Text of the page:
Lynyrd Skynrd – Deluxe Vinyl Boxset (Universal / Polydor)

Deluxe Vinyl Boxset

Out Now

8/10

Seven-album strong boxed edition of the Southern Rock originals. Joe Whyte gets his metaphorical patched denim flares on and enjoys the ride.

For many of us from Generation Punk,Lynyrd Skynyrd were part of the enemy. Long hair, guitar solos and beloved of the people we hated.  Generally seen as a bit dusty, their legacy seems to have been trampled in the mud in the rush to reappraise Neil Young, The 70’s Stones, Gram Parsons and even some of the proto-metal such as Black Sabbath.

Ask most people with a modicum of interest in music throughout the decades about Lynyrd Skynyrd and you’ll probably find that their answers include Freebird, plane crashes, rednecks and Sweet Home Alabama. Well, I’m here to try and redress the balance. This is a band that ploughed a single-minded furrow through the fat and indulgent seventies with little attempt to try and fit in; they simply played the music they loved and they did it album after album without a huge change in their signature sound. Jaysus, we all love The Ramones for the same reasons!

I guess that one also has to take into account the influence that they then wielded over later and contemporary artists. The Black Crowes. The White Stripes. Aerosmith. ZZ Top. The Drive- By Truckers. Kid Rock. Georgia Satellites. Nashville Pussy. Damn, you could even lay the blame for Kings Of Leon at the feet of Lynyrd Skynyrd. It seems a shame that they don’t (outside of the pages of Classic Rock) get the kudos that they deserve. Thankfully, this tastefully packaged boxset will set that particular world to rights.

The seven albums (Pronounced  Leh-nerd Skin-erd, Second Helping, Gimme Back My Bullets, Nuthin’ Fancy, Street Survivors and the double live set One More For The Road) sit very much outside the music of the day. Despite the three-guitar line up there’s actually not a great deal of fat on the bones of the songs. Skynyrd could rock with the best of them (see Gimme Three Steps from the debut) but they also knew the value of space and pace-change in their craft. Tuesday’s Gone from the same album is a delicate and haunting tune with the blues woven through it. Skynyrd wrote about the world around them for the most part and taking aside What’s Your Name (from Street Survivors which seems to be one of those songs written about being on the road when you’re between albums and is pretty rubbish) they keep it very much at the level of the working man. Ronnie Van Zandt was a frontman and vocalist who (allegedly) took little shit from anyone, but his voice can veer from the taught rocking of Gimme Back My Bullets to the tender balladeer of I Need You with little pause for thought. Sweet Home Alabama is nowadays seen as little than a karaoke classic but back then the furore it  caused due to the implied feud between Van Zandt and Neil Young was all the talk of the weekly music press. It was, in fact, something out of nothing. Written as a response to Young’s Southern Man, it created more press for both acts than they could have wished for. The fact of the matter was, Van Zandt and Young were great friends and fans of each others songwriting.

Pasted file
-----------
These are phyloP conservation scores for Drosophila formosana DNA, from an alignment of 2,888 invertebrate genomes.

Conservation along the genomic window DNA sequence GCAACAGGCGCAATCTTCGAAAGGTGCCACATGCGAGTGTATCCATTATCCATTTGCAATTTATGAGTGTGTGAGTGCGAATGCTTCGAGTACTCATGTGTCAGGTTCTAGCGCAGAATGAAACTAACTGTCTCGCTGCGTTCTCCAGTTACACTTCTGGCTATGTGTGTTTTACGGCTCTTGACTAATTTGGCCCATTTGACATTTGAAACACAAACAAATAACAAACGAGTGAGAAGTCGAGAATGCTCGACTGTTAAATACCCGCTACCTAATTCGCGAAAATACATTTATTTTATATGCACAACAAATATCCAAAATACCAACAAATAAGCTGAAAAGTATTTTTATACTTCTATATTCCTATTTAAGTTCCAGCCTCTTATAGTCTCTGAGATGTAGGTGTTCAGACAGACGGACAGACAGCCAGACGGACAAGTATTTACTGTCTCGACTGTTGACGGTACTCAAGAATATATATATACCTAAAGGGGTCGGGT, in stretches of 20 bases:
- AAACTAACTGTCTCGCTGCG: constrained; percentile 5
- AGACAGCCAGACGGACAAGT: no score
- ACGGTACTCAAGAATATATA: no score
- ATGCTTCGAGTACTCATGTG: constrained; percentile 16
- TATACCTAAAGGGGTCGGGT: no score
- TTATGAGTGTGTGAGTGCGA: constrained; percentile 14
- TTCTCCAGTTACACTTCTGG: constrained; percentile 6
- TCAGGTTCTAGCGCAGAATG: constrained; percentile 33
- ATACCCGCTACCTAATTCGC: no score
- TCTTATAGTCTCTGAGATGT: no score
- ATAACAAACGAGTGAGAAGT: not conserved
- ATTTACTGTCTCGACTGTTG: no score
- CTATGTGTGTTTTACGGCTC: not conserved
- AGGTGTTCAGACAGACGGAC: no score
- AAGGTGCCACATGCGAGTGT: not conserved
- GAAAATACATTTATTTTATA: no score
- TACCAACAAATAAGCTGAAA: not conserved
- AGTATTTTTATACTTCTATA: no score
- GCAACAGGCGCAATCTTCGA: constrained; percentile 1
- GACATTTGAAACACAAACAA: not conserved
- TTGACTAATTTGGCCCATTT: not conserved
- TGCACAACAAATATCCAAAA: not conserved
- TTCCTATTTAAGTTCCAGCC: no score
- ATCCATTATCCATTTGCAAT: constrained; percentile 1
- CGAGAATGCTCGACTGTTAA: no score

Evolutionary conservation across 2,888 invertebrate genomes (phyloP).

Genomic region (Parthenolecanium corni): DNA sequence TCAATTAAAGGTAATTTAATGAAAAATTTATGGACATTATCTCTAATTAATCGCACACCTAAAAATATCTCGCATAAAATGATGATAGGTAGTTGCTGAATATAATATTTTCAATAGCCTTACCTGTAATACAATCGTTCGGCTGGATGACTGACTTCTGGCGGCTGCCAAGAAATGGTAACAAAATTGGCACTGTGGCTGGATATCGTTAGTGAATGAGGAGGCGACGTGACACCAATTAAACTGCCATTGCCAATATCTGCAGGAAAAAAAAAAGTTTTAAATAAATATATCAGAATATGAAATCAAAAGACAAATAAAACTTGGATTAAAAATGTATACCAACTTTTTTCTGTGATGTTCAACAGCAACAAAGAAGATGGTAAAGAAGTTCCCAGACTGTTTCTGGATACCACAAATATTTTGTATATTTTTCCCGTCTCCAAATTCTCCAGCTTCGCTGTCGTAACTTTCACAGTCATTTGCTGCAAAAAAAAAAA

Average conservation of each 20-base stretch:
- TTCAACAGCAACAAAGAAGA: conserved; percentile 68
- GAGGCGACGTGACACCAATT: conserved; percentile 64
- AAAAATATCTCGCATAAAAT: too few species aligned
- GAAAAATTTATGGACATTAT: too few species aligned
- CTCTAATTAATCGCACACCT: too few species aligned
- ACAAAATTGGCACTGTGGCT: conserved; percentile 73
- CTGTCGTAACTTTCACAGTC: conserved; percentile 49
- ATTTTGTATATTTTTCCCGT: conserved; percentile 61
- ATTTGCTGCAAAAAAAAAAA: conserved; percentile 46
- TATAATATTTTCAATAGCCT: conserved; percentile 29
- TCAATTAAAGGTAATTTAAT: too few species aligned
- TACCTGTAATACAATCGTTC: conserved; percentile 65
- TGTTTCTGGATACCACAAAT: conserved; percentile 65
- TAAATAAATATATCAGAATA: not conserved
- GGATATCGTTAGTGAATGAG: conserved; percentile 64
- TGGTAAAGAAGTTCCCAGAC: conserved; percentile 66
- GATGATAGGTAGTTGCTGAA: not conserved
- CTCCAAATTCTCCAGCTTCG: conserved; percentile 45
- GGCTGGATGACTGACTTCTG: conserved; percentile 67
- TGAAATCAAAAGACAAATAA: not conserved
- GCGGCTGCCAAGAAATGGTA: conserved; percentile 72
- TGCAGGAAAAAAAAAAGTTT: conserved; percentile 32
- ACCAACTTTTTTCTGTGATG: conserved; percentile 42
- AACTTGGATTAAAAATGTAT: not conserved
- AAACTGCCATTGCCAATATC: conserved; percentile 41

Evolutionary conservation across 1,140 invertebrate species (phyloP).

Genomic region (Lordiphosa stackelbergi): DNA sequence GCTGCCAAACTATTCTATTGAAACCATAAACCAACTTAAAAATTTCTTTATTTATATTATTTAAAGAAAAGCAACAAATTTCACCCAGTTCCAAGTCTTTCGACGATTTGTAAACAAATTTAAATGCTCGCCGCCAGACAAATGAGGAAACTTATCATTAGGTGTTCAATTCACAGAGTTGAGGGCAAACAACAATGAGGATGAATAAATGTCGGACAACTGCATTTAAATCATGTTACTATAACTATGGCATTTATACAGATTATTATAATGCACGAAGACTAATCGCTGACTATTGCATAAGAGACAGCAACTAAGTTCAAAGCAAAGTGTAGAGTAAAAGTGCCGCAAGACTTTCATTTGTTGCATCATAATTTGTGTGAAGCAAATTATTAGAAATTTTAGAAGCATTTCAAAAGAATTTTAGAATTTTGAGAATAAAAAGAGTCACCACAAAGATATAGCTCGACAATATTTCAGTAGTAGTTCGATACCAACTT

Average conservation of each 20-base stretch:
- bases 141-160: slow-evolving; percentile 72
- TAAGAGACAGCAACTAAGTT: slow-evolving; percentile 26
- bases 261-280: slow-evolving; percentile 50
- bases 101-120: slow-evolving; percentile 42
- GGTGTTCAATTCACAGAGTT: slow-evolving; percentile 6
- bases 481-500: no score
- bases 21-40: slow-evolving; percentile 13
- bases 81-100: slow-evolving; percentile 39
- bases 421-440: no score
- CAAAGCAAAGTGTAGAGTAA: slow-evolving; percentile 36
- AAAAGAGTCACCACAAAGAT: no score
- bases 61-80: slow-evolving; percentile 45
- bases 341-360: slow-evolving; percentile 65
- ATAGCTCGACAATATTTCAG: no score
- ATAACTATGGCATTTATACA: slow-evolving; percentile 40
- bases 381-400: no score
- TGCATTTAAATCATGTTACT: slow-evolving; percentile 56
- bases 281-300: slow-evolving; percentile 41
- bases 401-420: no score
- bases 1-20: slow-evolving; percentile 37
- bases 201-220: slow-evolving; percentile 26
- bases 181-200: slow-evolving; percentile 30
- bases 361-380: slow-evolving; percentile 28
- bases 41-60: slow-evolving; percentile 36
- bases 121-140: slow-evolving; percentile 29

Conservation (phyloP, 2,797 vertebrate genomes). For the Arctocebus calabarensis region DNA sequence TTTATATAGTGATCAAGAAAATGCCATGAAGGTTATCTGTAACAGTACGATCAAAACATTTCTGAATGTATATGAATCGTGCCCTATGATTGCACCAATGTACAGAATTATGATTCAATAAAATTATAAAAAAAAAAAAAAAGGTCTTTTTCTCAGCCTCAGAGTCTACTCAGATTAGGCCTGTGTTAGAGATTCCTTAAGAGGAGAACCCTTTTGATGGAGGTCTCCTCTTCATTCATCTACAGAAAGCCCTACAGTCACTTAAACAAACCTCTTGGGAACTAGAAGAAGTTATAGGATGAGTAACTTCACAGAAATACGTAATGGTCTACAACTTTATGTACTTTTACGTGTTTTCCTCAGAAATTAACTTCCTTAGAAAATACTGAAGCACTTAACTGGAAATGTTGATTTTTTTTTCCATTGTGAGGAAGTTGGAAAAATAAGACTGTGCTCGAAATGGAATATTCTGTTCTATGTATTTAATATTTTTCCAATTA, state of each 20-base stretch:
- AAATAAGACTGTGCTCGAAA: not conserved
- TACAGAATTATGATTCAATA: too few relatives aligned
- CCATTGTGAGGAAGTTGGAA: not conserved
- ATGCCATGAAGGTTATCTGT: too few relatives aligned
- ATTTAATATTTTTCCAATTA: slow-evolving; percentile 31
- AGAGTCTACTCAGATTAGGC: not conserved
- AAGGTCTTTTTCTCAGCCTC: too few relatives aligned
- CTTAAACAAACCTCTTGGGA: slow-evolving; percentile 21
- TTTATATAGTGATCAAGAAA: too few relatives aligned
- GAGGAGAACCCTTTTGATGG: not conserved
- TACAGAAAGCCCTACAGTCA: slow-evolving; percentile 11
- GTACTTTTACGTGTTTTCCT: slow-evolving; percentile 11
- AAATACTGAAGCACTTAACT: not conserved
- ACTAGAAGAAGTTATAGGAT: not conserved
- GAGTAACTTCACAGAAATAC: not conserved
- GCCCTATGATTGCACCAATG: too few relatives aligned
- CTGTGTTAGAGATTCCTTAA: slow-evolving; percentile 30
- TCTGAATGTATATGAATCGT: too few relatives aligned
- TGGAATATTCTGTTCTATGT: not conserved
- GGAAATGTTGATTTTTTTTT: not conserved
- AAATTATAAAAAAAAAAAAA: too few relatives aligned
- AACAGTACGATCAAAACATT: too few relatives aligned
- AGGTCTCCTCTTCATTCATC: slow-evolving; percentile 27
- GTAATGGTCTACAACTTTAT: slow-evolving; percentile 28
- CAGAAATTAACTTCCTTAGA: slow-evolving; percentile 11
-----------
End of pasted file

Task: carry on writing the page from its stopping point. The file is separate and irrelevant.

The double live set is probably the weakest part of the box . Personally, I’m not a fan of live albums (It’s Alive excepted) and it doesn’t really add much to the songs. If you’re a fan, it’ll be welcomed, however.

The other five albums are a treasure trove of great moments. That Smell  (from Street Survivors) and The Needle And The Spoon (Second Helping) are two cautionary tales as good as anything from Exile On Main Street. Saturday Night Special (from Nuthin’ Fancy) is a classic exercise in Friday-night-Saturday-morning songwriting as you’ll hear. Oh, and as an aside, Freebird is a great song.

The story of Lynyrd Skynyrd and the tragic deaths that surrounded the band are well documented so I’ll spare you the details. Do yourself a favour, however. Give this a listen. You may be pleasantly surprised. I was.

 

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All words by Joe Whyte. More writing by Joe on Louder Than War can be found at his author’s archive.

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